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Cowetans encouraged to protect themselves from mosquito bites



  Cowetans encouraged to protect themselves from mosquito bites

Photo by James Gathany, CDC

Coweta residents are urged to be bitten by mosquitoes to make sure they do not contract the West Nile virus.

In District 4 Public Health, which includes Coweta County, there have been no human cases of West Nile virus this year.

With two positive cases last year, Cowetans and others in D4PH are being asked to protect themselves from mosquito bites.

"Humans can reduce the number of mosquitoes around their homes and yards by getting rid of stagnant water," said Duane Fields, D4PH Director of Environmental Health. "Standing water is a breeding ground for mosquitoes that are known to carry West Nile virus and other mosquito-borne diseases."

Humans should dump and throw water out of all containers that can collect water ̵

1; flowerpots, buckets, pool covers, pet bowls, discarded hoops and bird baths – anything that contains water and gives mosquitoes a place to thrive. Mosquitoes carrying the West Nile virus look for stagnant water to reproduce, so residents should be sure that the gutters and eaves are free of leaves and debris.

The most effective protection against WNV infection and all mosquito-borne diseases, including Zika, is preventing mosquito bites. Felder encourages watching the "Five Prevention" outdoor activities:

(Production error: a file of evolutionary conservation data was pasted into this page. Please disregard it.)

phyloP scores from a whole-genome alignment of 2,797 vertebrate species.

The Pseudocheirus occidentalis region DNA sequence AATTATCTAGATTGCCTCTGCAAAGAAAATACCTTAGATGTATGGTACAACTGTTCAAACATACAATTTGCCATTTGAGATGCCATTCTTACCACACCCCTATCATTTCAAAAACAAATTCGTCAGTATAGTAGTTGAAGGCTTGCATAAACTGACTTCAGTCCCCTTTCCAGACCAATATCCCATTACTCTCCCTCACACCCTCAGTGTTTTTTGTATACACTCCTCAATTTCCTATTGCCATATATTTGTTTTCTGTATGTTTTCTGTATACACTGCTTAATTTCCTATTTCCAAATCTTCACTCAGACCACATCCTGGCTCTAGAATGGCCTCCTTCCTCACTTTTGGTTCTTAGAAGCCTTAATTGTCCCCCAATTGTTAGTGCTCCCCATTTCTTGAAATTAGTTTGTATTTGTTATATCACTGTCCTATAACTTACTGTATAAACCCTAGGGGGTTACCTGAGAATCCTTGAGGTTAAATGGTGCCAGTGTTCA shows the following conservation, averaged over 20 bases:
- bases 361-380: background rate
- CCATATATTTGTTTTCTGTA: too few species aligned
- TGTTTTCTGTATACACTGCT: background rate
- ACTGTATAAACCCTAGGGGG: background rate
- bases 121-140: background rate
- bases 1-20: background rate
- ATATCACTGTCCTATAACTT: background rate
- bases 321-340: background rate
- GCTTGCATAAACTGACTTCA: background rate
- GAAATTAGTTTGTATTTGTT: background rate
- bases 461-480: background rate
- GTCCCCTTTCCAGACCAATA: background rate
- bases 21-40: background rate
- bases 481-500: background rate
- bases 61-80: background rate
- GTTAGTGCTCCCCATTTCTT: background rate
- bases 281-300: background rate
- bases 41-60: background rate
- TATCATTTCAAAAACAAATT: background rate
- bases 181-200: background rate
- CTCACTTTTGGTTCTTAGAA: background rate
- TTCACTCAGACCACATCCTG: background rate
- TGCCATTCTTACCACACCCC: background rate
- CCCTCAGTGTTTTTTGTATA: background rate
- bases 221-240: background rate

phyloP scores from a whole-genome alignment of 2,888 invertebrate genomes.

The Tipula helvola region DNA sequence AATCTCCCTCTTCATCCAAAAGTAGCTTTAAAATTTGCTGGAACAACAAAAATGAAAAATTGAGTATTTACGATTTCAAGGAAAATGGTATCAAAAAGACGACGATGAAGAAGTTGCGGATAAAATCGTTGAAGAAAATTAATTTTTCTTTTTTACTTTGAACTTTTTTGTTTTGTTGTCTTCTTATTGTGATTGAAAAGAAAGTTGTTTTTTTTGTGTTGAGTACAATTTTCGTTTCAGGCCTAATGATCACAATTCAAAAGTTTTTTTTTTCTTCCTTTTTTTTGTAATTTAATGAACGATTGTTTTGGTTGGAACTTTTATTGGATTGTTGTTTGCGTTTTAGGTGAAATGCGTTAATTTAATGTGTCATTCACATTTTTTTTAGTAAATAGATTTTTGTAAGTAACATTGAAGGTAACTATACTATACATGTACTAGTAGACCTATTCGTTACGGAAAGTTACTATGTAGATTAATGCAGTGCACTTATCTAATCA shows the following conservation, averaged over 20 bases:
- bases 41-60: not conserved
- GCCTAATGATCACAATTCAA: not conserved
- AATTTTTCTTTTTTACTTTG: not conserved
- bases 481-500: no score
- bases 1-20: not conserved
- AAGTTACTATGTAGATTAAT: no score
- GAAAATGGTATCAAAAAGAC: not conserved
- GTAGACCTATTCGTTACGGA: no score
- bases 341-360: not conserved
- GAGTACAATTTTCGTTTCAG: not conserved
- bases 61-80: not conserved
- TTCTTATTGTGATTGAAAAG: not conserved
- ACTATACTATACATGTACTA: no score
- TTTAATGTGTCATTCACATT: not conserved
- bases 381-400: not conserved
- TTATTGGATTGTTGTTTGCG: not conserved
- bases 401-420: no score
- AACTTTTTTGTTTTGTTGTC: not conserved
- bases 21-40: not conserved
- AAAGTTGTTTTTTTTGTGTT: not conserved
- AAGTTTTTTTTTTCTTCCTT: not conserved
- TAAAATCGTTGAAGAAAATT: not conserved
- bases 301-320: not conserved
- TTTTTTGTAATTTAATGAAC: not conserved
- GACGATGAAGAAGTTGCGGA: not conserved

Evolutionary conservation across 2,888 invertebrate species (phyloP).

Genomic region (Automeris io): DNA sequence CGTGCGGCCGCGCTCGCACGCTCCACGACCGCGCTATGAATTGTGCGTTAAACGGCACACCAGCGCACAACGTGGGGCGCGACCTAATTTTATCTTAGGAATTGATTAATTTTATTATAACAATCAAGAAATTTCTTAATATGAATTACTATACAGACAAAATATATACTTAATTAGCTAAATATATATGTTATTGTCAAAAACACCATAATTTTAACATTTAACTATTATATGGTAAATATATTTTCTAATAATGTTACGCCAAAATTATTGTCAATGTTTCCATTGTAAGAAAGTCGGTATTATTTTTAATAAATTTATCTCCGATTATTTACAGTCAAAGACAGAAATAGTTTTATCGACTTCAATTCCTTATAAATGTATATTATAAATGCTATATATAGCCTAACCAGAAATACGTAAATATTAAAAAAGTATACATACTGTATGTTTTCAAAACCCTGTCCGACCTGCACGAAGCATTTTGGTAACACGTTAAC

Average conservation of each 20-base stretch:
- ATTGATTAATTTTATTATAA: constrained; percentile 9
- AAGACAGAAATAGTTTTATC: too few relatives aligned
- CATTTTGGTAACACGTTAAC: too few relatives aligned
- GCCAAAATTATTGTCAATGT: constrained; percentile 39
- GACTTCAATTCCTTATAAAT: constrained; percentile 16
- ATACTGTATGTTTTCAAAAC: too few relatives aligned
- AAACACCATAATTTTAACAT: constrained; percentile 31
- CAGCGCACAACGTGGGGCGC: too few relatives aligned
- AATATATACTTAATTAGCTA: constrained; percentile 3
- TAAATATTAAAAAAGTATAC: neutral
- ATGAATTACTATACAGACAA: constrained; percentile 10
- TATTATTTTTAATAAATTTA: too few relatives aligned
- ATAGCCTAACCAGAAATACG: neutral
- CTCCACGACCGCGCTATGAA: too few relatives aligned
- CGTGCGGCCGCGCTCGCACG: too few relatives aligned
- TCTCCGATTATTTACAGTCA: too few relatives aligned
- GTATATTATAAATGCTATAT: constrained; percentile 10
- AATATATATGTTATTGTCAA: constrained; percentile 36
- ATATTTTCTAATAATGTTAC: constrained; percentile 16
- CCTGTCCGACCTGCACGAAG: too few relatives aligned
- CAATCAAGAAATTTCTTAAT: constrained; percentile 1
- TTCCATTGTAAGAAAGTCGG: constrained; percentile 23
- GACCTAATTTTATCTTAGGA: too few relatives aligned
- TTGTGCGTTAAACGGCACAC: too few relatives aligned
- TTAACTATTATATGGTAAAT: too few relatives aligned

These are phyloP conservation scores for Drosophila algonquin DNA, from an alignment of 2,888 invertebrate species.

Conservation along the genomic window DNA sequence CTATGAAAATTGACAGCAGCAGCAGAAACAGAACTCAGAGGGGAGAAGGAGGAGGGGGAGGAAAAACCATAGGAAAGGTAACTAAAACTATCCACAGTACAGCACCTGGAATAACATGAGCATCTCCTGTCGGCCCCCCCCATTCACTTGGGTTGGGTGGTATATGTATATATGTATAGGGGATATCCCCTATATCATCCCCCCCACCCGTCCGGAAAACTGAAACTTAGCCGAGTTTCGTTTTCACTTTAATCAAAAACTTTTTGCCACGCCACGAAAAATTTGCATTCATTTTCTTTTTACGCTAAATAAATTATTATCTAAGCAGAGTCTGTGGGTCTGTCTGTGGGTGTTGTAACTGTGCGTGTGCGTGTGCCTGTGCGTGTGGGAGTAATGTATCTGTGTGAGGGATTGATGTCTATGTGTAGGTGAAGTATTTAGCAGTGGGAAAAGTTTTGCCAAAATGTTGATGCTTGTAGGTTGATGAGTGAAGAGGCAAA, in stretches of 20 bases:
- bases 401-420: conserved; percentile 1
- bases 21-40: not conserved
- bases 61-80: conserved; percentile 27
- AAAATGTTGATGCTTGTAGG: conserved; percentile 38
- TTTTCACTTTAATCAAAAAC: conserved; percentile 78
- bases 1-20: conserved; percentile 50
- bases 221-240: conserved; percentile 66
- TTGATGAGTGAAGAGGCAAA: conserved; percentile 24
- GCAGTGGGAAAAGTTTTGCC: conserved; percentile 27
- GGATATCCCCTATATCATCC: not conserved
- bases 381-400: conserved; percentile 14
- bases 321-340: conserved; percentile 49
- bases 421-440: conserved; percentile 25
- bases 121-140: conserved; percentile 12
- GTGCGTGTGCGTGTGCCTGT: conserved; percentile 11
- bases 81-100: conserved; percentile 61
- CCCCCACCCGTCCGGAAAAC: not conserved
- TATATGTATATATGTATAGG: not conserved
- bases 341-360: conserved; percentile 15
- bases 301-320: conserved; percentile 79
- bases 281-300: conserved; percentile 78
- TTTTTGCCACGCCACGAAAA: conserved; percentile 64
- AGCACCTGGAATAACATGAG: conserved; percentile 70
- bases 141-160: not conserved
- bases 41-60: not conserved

• Dawn / Dawn – Mosquitoes carrying WNV usually bite at dawn and dawn. Avoid or limit outdoor activities at these times.

• Dress – Wear loose-fitting, long-sleeved shirts and pants to reduce the amount of exposed skin.

• DEET – Cover the exposed skin with an insect repellent containing DEET, which is the most effective remedy for mosquito bites.

• Drain – Empty any containers that contain stagnant water because they are excellent breeding grounds for mosquitoes that transmit viruses.

• Doors – Make sure doors and windows are in good condition and secure. Repair torn or damaged screens to keep mosquitoes out of the house.

Symptoms of WNV include headache, fever, neck pain, muscle and joint pain, swollen lymph nodes, and rash. The symptoms usually develop three to 15 days after a person has been bitten by an infected mosquito.

Older people, those with weakened immune systems, or those with other underlying illnesses are at greater risk for complications from the disease.

Anyone with questions about WNV or Zika should speak with their health care provider or contact the district health authorities.

Proactive efforts are being made to identify geographic areas where mosquitoes could carry West Nile virus. In District 4, a vector surveillance coordinator and environmental health specialists from County County catch gullets to identify the species.

Mosquito monitoring is a valuable tool for determining changes in the geographical distribution and frequency of mosquito species. The most important mosquitoes for public health in Georgia are Culex quinquefasciatus, the mosquito of the southern house, and Aedes albopictus, the Asian tiger mosquito.

The Southern House mosquito is the primary vector for WNV, while the Asian tiger mosquito is a well-known vector of Zika and also carries WNV.

District 4 Public Health serves people in Coweta, Butts, Carroll, Fayette, Heard, Henry, Lamar, Meriwether, Pike, Spalding, Troup and Upson counties.


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